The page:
With just over six minutes left in the first half, SMU forward Ben Moore grabbed a long rebound off a missed three-pointer from Sterling Brown. Moore handed the ball to Ben Emelogu, who had Jarrey Foster wide open for an alley-oop after Tulane chased the rebound. But the easy basket was not meant to be.
Emelogu’s high pass clipped off of Foster’s fingers and landed out of bounds. The junior began walking back up the floor, cursing himself in frustration. That was when the senior Moore ran up to Emelogu and said, “C’mon, we’re good.”
It was a much needed moment of encouragement from one of SMU’s seniors. The Mustangs found themselves in an unfamiliar situation, down 11 on their home floor against a Green Wave team with only four wins on the season and the worst record in the conference.
“Whenever any of us get down on ourselves we got a brother to pick us up,” Moore said in the postgame press conference. “The mentality always has to be next play.”
A hangover from Sunday’s hard-fought win over No. 11 Cincinnati? Maybe. But in that moment, the reason for the deficit did not matter. It was gut check time.
If not for a stellar shooting performance in the second half, SMU may have laid an egg in front of the same crowd that roared when the Mustangs took down a ranked team just days prior.
All five SMU starters finished in double figures after the Mustangs shot 56 percent from the field after halftime. Jarrey Foster led SMU in scoring with 19 points and Semi Ojeleye added 18. Ben Moore recorded his 7th double-double of the season with 15 points and 13 rebounds in the Mustangs’ 80-75 win over Tulane on Wednesday night.
After rallying from a 15 point deficit at the half, SMU head coach Tim Jankovich said that type of game is not good for his health.
“I have a happy life, I love life,” Jankovich said postgame. “I’m sitting there thinking during the game, ‘I guarantee this is shortening my longevity.’ They [Tulane] played outstanding. I have so much respect for what I saw.”
The Mustangs started out flat, lacking the defensive urgency that had been the difference maker in Sunday’s win. Tulane shot 52 percent before halftime and shot 7-for-14 from the perimeter.
“We might have gotten a little too complacent,” Moore said. “We came out a little slow, but I’m glad we got it together towards the end.”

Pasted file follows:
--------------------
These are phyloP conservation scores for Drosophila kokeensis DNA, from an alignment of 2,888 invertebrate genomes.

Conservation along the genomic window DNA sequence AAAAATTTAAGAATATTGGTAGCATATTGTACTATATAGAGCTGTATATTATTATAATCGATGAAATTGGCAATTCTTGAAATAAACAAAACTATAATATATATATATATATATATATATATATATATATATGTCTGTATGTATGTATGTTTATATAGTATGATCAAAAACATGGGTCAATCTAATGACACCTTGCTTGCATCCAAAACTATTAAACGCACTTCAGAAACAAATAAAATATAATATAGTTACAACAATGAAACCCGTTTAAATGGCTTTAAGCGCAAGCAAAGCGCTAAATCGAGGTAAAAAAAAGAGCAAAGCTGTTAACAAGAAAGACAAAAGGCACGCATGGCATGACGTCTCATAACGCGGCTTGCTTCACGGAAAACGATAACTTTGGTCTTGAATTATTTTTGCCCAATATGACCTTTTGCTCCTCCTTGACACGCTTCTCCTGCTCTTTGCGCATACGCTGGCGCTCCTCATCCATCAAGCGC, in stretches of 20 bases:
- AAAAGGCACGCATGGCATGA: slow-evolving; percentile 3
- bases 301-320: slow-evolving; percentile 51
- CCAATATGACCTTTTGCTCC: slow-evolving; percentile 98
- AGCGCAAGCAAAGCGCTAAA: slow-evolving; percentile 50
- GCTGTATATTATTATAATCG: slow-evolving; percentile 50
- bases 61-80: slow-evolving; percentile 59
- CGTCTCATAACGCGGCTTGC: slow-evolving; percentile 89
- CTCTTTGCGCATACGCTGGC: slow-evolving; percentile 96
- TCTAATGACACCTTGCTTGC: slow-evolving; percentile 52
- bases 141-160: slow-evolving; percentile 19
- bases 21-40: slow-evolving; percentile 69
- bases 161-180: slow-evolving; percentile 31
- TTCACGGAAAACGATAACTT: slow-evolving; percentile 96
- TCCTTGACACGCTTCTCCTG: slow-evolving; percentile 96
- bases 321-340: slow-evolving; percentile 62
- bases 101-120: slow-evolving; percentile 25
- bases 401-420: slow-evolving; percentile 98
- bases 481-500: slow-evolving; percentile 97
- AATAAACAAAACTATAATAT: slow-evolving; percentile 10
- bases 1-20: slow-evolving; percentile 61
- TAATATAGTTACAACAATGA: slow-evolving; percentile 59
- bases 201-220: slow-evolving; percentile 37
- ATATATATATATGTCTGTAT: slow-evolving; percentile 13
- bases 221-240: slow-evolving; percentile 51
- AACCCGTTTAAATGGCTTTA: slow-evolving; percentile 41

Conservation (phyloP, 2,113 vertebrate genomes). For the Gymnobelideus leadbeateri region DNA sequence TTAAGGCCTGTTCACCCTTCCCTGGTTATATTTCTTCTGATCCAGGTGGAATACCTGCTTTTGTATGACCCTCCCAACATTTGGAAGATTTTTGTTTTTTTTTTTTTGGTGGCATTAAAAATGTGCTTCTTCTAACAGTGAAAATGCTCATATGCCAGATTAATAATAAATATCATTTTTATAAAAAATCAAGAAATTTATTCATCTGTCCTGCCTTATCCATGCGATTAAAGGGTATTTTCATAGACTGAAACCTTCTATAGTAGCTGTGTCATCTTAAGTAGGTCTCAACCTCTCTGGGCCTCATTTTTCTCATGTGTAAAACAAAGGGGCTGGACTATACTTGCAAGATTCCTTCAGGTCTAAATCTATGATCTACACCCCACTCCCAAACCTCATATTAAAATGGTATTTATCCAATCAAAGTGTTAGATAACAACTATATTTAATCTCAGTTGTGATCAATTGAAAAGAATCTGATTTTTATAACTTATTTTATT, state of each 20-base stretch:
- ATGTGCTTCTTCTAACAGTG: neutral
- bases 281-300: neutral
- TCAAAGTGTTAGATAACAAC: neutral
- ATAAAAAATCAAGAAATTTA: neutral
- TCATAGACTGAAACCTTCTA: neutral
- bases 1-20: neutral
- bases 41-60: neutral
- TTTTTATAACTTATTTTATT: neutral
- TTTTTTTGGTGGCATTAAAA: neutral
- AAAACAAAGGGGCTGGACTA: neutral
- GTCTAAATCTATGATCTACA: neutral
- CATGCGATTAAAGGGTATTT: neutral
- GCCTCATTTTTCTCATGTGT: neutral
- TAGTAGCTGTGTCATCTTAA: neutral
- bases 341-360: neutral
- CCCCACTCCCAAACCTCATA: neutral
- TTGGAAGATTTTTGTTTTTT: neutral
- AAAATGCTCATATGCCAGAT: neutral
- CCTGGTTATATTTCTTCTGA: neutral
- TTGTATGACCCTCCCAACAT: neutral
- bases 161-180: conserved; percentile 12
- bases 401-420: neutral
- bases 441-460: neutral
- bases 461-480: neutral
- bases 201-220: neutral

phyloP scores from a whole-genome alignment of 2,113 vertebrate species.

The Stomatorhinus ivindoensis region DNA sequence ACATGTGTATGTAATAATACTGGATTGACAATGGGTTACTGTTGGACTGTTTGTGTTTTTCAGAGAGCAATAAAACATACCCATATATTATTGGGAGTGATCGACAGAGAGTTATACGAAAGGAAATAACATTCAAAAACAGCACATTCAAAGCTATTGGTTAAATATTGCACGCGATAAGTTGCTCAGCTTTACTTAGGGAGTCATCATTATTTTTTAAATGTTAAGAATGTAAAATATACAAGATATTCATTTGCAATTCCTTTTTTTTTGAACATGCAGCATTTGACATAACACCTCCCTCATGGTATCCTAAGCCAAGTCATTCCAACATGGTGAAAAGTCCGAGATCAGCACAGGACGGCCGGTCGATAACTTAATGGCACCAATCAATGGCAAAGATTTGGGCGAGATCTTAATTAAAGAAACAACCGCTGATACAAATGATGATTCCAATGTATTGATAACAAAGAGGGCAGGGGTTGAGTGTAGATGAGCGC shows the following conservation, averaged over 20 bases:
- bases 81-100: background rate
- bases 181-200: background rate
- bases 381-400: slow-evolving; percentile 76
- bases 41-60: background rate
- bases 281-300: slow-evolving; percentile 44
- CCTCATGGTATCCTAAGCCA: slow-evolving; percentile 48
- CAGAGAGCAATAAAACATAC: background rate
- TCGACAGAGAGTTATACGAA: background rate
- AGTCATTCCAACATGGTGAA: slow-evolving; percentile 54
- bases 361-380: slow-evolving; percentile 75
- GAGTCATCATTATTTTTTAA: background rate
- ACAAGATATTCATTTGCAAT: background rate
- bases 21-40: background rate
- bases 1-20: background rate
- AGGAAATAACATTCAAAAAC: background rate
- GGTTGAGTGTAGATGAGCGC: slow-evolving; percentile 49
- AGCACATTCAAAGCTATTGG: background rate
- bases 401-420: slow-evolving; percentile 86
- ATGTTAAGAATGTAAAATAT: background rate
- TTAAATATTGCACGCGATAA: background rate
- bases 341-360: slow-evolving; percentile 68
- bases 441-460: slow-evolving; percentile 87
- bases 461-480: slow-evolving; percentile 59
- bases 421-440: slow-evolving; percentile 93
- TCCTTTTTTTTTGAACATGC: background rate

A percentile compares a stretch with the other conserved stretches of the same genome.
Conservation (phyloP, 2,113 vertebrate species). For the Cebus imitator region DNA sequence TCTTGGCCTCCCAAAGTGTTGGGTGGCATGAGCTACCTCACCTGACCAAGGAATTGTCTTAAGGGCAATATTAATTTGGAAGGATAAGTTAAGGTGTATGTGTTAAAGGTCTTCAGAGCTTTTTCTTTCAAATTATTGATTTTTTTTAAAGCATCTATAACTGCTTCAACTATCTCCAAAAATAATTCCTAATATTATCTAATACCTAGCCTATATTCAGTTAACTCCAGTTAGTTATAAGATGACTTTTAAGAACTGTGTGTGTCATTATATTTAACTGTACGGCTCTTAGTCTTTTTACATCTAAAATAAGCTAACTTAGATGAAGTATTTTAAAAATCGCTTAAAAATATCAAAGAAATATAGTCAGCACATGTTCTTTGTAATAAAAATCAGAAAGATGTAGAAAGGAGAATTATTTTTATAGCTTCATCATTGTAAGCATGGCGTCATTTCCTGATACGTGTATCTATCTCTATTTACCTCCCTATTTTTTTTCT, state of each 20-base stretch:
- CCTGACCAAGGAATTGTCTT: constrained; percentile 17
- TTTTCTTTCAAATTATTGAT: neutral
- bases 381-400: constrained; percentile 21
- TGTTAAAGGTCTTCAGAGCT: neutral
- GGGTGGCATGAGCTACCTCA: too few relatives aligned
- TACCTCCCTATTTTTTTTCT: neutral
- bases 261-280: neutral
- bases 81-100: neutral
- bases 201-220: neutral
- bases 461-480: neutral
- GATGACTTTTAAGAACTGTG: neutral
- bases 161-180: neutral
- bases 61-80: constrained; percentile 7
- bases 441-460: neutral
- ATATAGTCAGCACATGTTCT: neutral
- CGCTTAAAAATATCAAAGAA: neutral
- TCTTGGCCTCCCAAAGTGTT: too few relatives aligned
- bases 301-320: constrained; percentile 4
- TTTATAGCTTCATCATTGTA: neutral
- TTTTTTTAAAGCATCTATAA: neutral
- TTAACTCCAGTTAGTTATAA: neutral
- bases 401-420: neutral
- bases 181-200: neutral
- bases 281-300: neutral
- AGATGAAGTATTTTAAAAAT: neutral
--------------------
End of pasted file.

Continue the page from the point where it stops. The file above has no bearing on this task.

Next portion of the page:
Jankovich said getting it together was really the only option.
“We were desperate,” Jankovich said. “We dug the worst hole in the world.”
Tulane’s Cameron Reynolds had scored 15 points on SMU before the break. He said flattening the Mustangs’ defense was part of the Green Wave’s game plan.
“Really it’s just taking the right shots,” Reynolds said postgame. “I’m not trying to be too aggressive out there, but I just take the ones that are given to me.”
Tulane head coach Mike Dunleavy said SMU’s ability to respond to repeated punches makes the Mustangs a tough matchup for anyone.
“They’re [SMU] a really good team,” Dunleavy said postgame. “Fundamentally, incredibly sound. As good as virtually anybody in the country.”
The Mustangs’ poor defensive stand in the early going became a cause for panic when SMU’s shots refused to fall.
Ojeleye went 0-for-10 to begin the game before exploding for 16 points in the final frame. Jarrey Foster’s big night also did not kick off until the sophomore pounded home a string of dunks that helped the Mustangs grab the lead. Foster’s dunk over Tulane’s Sammis Reyes blew the roof off Moody Coliseum.
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“I was in the zone,” Foster said postgame. “I was just trying to make effort plays, try to get our energy going.”
On a night where everything seemed to go wrong, SMU’s refusal to lose was about the only thing that went right.
“We just had to try to win the second half on grit,” Jankovich said.
Foster said knowing how to grind out wins is part of SMU’s culture.
“My teammates around me, they’re down to win. They’re going to win,” Foster said. “They’re winners, we’re winners. Anytime we step on the court, we’re looking to win, whatever it takes.”